Japan comments on Russian oil ban
Prime Minister Fumio Kishida said phasing out imports from Moscow will take time
Japanese Prime Minister Fumio Kishida has said that phasing out reliance on Russian oil will take time, as Tokyo will do its best to “minimize” the negative impact on businesses and the average person. The comments were made just after the Group of Seven (G7) agreed to target oil imports from Russia as part of sanctions over the military campaign in Ukraine.
The G7 comprises the US, Canada, Britain, France, Germany, Italy, and Japan.
“For a country heavily dependent on energy imports, it’s a very difficult decision. But G7 coordination is most important at a time like now,” Kishida told reporters on Monday.
“As for the timing of the reduction or stoppage of [Russian] oil imports, we will consider it while gauging the actual situation,” he added. “We will take our time to take steps towards a phase-out.”
The prime minister said Tokyo will “minimize the adverse effects” of the phase-out on businesses and ordinary people.
A country with scarce resources, Japan imports Russian crude oil to diversify its supply sources. Russia accounted for 3.6% of Japanese oil imports in 2021, according to Kyodo News.
During a virtual meeting on Sunday, the G7 nations agreed to phase out or ban Russian oil. The move came after the EU proposed this week to do away with oil imports from Moscow by the end of this year.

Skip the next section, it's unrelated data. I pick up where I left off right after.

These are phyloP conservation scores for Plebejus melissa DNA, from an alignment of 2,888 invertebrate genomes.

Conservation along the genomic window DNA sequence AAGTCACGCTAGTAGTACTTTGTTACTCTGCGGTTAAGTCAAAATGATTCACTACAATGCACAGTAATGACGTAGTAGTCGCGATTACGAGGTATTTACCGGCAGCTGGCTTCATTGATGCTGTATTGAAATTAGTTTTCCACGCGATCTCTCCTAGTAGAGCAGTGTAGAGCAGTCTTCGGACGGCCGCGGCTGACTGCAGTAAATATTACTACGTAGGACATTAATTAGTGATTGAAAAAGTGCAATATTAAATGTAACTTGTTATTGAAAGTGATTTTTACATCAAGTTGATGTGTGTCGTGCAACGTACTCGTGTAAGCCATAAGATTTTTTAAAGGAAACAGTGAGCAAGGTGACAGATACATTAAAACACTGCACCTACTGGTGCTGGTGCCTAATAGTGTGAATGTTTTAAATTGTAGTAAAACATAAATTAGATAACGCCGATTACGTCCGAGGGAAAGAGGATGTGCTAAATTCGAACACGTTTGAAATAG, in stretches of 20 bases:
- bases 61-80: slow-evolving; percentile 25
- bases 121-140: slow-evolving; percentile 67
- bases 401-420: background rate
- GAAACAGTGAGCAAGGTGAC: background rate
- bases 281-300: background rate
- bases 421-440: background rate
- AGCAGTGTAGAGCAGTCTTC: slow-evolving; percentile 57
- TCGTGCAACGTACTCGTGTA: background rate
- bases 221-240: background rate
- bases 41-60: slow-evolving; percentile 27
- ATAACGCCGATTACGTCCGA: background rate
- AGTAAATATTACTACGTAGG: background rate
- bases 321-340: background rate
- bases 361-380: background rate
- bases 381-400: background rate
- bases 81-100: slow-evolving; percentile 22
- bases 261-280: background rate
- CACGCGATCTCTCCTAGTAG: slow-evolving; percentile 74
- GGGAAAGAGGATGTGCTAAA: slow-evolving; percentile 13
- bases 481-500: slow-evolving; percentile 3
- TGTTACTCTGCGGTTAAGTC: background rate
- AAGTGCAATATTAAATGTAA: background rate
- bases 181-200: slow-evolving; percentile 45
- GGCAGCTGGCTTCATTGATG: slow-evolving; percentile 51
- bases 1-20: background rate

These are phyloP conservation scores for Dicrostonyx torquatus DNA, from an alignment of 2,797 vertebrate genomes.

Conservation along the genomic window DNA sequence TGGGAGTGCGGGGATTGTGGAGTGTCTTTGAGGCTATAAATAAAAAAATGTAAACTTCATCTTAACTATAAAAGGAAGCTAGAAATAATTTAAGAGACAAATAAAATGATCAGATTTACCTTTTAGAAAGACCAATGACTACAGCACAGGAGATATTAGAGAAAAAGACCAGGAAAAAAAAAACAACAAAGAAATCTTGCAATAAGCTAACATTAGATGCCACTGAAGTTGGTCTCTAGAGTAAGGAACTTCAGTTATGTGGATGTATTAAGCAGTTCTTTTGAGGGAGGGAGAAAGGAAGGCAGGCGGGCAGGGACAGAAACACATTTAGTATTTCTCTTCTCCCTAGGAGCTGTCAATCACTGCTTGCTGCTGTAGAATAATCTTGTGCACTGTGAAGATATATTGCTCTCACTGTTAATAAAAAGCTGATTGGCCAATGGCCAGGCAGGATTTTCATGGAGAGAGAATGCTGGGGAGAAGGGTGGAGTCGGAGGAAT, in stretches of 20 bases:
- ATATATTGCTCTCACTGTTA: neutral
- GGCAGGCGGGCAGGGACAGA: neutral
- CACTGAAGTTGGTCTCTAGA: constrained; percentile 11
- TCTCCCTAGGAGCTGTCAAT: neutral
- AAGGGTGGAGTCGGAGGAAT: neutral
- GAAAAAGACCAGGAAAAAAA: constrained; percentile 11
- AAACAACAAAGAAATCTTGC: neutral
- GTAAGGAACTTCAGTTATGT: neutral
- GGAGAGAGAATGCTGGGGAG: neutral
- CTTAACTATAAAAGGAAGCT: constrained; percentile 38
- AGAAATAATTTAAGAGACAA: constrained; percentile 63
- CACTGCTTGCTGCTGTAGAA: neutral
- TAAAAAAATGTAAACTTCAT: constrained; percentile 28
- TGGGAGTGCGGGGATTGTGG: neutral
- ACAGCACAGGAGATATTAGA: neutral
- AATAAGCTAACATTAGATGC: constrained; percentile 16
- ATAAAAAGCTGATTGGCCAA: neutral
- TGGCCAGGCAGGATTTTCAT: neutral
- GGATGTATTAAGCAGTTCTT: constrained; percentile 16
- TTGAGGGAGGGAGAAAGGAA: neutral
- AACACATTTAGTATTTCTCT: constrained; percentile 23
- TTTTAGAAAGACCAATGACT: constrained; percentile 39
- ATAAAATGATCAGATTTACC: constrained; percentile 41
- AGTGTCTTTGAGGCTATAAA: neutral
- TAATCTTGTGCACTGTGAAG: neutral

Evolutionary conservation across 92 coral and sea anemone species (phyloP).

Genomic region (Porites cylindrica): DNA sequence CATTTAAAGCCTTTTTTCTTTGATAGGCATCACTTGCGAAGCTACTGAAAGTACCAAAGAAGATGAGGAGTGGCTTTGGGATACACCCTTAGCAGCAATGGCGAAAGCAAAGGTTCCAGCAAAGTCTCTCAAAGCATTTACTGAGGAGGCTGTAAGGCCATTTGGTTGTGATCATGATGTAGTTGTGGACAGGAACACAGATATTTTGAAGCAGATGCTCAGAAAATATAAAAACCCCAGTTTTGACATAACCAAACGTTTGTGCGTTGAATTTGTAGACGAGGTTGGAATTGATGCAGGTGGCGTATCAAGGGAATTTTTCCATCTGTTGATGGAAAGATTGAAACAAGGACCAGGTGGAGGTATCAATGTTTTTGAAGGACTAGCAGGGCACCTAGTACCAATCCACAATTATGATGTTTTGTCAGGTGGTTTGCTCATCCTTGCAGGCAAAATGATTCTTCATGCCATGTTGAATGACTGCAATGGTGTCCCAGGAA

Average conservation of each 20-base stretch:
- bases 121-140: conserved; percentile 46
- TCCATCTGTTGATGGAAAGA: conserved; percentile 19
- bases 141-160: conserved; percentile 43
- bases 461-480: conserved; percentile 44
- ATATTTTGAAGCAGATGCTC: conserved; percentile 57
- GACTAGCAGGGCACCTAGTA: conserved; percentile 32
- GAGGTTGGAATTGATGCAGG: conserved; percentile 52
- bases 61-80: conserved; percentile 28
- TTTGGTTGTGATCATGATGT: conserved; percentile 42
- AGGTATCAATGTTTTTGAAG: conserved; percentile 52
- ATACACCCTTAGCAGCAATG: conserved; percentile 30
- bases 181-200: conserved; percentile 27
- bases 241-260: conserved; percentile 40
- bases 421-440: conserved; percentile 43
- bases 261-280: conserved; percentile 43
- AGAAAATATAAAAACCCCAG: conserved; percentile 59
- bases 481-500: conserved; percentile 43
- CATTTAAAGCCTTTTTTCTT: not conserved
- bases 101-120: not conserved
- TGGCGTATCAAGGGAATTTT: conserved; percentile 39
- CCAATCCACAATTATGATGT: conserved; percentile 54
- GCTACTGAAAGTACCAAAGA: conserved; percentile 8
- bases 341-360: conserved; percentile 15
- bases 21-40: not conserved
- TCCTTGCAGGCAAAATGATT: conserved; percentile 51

The European bloc’s plan, however, was reportedly later revised in order to allow Hungary and Slovakia to phase out Russian oil by the end of 2024, and the Czech Republic by the end of June of that year.
Hungary, whose economy is heavily reliant on energy from Russia, repeatedly said it would use its veto power to block an immediate ban on Russian oil and gas.
Many countries, including NATO member states, have imposed sweeping sanctions on Russia, hitting its banks and freezing assets abroad, among other measures.
Russia attacked the neighboring state in late February, following Ukraine’s failure to implement the terms of the Minsk agreements, first signed in 2014, and Moscow’s eventual recognition of the Donbass republics of Donetsk and Lugansk. The German and French brokered protocols were designed to give the breakaway regions special status within the Ukrainian state.
The Kremlin has since demanded that Ukraine officially declare itself a neutral country that will never join the US-led NATO military bloc. Kiev insists the Russian offensive was completely unprovoked and has denied claims it was planning to retake the two republics by force.